What Everyone is Really Doing

“Everybody’s doing it. I’m the only one who isn’t!” I’m sure you have heard your students or maybe your own kids say this to you more than once. They think they are the only one who isn’t wearing the latest fashions, staying out late, having a cell phone, accessing social media or going to a party.

The question is, “Are your kids right? Is everyone their age really doing these things?”

It is somewhat true.

When it comes to drinking, smoking and other risky behaviors there are more kids who begin to experiment with alcohol, tobacco and other risky behaviors in the middle and high school years. If we look for kids who are participating in these behaviors we will always find them. So will your students.

For example, what would catch your students’ attention most – four kids their age vaping or thirty kids who aren’t? What would grab your attention – those who are or those who aren’t?

Your students will very likely pay more attention to the kids who are vaping than those who aren’t and will generalize, from just a few, that lots of kids their age vape. Perhaps you would do the same.

Research has shown that our perceptions drive our behaviors. What we perceive as being normal or common behavior influences what we do. When you couple this along with your students’ increasing need to fit in and be accepted by their peers, the pressure to do what they think everyone else is doing also increases. So, if your students perceive “everyone” or a lot of kids their age are vaping, smoking, drinking or doing other risky things the more likely they will do the same.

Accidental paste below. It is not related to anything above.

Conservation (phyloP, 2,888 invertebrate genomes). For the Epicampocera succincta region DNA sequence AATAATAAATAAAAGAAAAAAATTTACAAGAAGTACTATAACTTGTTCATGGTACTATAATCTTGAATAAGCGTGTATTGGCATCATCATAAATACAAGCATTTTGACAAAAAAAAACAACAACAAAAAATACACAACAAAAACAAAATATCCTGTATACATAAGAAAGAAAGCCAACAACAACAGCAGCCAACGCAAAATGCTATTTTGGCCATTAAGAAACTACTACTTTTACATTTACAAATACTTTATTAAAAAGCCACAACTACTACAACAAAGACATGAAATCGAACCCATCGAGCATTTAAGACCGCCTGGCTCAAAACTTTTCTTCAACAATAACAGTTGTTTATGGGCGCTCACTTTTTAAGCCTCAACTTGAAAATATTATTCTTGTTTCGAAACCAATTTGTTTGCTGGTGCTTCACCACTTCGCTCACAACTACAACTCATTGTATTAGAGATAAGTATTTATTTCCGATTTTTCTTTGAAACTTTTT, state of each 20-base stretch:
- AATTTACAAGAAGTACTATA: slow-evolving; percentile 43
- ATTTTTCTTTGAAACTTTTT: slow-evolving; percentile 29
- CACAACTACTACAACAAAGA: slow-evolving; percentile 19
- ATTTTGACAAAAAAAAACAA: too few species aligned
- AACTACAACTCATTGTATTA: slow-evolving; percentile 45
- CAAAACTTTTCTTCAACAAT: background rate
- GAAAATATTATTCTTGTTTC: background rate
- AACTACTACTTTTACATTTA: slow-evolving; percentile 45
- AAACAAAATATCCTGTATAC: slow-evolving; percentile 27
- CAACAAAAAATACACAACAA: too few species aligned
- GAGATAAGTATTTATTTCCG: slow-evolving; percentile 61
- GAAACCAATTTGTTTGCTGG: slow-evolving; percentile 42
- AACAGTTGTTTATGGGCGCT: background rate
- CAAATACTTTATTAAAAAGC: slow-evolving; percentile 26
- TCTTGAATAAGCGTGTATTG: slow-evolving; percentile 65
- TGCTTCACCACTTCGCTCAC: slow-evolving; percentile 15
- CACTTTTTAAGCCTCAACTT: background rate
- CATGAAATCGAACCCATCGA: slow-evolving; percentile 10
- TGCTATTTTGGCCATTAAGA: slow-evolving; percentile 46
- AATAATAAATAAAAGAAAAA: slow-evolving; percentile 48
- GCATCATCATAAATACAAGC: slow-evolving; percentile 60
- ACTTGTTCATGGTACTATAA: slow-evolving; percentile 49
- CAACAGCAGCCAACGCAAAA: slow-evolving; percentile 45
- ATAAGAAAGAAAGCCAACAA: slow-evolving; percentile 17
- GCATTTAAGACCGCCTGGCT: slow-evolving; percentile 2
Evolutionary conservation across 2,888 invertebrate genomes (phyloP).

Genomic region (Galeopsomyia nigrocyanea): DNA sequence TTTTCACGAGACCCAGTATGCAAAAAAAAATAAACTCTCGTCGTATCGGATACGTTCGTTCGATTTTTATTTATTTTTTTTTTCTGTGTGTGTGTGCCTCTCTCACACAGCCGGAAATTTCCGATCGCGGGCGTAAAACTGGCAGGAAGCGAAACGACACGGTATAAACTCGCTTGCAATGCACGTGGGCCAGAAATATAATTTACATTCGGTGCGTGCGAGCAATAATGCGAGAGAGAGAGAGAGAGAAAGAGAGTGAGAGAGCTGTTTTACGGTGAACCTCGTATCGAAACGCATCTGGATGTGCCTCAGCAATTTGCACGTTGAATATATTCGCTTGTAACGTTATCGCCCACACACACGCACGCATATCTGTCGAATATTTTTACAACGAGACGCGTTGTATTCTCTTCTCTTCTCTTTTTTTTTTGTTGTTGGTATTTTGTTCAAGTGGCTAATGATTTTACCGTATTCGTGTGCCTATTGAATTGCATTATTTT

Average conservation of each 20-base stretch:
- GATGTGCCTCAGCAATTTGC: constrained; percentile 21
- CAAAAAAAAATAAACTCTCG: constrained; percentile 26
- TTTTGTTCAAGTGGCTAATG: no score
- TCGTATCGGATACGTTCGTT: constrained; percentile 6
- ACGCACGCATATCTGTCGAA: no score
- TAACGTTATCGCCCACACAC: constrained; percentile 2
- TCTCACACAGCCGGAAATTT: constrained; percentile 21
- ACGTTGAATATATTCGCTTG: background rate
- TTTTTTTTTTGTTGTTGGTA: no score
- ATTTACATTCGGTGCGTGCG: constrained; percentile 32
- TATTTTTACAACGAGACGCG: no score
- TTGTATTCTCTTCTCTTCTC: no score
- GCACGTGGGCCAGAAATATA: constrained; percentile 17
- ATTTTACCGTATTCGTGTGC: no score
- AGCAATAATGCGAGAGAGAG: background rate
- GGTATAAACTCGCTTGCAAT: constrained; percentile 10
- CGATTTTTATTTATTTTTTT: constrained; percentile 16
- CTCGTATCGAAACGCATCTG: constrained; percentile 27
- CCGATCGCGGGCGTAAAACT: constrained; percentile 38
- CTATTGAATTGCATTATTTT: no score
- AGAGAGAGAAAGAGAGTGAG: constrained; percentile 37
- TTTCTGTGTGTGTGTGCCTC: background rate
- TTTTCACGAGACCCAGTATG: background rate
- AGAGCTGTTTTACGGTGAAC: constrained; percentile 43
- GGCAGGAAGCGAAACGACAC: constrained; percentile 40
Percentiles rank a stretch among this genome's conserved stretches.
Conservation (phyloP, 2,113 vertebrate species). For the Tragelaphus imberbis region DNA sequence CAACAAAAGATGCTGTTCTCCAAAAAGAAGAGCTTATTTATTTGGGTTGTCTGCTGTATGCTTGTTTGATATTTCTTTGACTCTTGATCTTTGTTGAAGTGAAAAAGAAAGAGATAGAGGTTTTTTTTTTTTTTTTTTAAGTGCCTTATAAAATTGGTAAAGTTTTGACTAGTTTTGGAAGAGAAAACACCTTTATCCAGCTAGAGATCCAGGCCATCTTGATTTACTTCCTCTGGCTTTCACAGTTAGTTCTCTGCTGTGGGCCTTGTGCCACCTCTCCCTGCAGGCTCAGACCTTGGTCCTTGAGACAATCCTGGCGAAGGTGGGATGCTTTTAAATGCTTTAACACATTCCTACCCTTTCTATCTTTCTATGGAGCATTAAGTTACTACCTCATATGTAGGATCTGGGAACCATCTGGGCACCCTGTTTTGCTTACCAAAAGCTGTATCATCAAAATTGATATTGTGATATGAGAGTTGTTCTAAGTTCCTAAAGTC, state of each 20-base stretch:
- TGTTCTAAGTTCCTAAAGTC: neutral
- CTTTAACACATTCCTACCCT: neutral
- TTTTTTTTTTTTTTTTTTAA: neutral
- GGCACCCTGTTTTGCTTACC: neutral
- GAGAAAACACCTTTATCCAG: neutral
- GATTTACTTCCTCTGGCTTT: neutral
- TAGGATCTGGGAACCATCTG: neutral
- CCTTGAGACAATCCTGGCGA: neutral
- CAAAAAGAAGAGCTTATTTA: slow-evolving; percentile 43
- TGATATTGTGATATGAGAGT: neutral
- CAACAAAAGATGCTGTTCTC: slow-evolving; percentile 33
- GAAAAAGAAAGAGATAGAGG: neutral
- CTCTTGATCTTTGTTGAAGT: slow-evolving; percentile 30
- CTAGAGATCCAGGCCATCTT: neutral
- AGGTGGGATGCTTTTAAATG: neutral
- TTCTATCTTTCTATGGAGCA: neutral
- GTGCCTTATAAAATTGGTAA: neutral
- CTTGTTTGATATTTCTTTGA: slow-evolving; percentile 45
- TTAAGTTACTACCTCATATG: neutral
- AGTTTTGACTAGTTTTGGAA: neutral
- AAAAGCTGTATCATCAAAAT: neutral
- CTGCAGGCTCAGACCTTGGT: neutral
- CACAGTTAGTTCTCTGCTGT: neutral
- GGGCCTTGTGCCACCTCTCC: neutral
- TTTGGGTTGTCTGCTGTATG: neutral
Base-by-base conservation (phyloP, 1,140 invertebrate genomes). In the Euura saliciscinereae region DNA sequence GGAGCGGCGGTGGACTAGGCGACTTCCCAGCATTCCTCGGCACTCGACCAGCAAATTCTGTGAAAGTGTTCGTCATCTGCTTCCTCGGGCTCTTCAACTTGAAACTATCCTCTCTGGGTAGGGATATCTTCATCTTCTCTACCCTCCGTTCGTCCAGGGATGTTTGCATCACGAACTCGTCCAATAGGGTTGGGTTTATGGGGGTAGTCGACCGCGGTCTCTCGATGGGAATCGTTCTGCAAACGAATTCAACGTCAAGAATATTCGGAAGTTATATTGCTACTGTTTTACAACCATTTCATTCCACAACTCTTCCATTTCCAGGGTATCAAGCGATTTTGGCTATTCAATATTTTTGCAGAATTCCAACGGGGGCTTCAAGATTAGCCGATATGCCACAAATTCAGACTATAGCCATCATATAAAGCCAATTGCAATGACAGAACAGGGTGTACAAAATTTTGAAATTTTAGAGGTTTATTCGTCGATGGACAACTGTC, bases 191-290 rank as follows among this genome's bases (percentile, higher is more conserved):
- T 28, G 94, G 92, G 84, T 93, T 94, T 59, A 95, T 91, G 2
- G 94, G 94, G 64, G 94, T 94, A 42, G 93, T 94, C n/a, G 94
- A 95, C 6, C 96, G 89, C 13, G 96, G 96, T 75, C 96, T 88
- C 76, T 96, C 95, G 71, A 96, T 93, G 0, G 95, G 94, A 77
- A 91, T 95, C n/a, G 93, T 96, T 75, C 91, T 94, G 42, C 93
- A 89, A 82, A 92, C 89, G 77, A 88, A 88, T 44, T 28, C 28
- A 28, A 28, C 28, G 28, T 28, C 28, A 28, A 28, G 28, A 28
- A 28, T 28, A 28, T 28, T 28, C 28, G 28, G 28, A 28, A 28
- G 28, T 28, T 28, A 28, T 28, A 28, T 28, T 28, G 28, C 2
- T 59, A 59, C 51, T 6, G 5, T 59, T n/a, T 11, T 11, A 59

One of the most effective research strategies you can use with middle and high school students to influence their attitudes and behaviors is called, “normative beliefs.” Normative beliefs is about two perceptions your students have: 1) The perception of prevalence or how many peers their age they think engage in risky behaviors and 2) The perception of acceptability or how acceptable it is by their peers to engage in risky behaviors.

Let’s focus on the first perception – their perception of prevalence.

The blue line on the graph below shows alcohol usage rates nationally among students in grades 6-12. As you can see, usage does increase over the years. More and more kids are using alcohol.

The red line in the graph shows what students’ perceptions are of alcohol use. As you can see, as kids grow older and move through middle school and into high school they begin to perceive more kids their age are drinking alcohol than what really are.

Why is this a problem?

Remember, perceptions drive behaviors. So, the sooner your students perceive more of their peers are drinking alcohol than what really are the sooner they are likely going to drink alcohol, too.

The research challenges you to correct your students’ “normative beliefs” if you want to prevent them from using. You need your students to see and perceive that a majority of kids their age DO NOT drink alcohol, vape, smoke or use other drugs.